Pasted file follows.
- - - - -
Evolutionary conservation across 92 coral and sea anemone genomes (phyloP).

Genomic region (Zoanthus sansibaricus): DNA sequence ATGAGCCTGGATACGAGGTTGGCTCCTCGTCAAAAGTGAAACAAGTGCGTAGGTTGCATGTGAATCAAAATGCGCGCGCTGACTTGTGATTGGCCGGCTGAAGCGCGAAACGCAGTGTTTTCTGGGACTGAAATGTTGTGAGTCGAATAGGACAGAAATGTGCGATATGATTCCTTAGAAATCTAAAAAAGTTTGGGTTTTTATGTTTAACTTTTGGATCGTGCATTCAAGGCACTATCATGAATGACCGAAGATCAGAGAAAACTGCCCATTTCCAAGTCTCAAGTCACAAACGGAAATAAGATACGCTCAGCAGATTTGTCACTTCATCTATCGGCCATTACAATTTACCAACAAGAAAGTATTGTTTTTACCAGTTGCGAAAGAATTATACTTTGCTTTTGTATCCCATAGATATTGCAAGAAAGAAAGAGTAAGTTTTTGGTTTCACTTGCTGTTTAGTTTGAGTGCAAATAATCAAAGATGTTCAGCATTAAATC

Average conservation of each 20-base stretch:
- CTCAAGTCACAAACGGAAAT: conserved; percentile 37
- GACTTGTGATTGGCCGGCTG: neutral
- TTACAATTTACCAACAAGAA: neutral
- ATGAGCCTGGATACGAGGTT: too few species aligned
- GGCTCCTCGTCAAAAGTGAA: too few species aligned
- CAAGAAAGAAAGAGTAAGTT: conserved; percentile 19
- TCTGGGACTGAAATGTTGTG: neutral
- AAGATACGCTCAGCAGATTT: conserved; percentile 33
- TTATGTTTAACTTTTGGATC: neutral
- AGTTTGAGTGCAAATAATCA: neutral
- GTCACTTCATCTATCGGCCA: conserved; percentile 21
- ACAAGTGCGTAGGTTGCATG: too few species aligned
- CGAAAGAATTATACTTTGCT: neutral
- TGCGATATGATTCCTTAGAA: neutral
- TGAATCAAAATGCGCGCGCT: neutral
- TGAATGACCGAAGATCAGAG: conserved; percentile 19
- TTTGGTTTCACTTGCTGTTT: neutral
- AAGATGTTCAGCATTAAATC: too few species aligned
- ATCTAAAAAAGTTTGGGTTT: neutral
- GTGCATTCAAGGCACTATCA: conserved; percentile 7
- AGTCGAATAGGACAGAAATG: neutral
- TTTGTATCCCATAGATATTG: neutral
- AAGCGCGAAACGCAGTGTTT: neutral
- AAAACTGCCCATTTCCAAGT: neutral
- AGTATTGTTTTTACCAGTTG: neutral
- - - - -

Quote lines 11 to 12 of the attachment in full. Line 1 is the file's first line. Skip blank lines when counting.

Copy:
- AAGATACGCTCAGCAGATTT: conserved; percentile 33
- TTATGTTTAACTTTTGGATC: neutral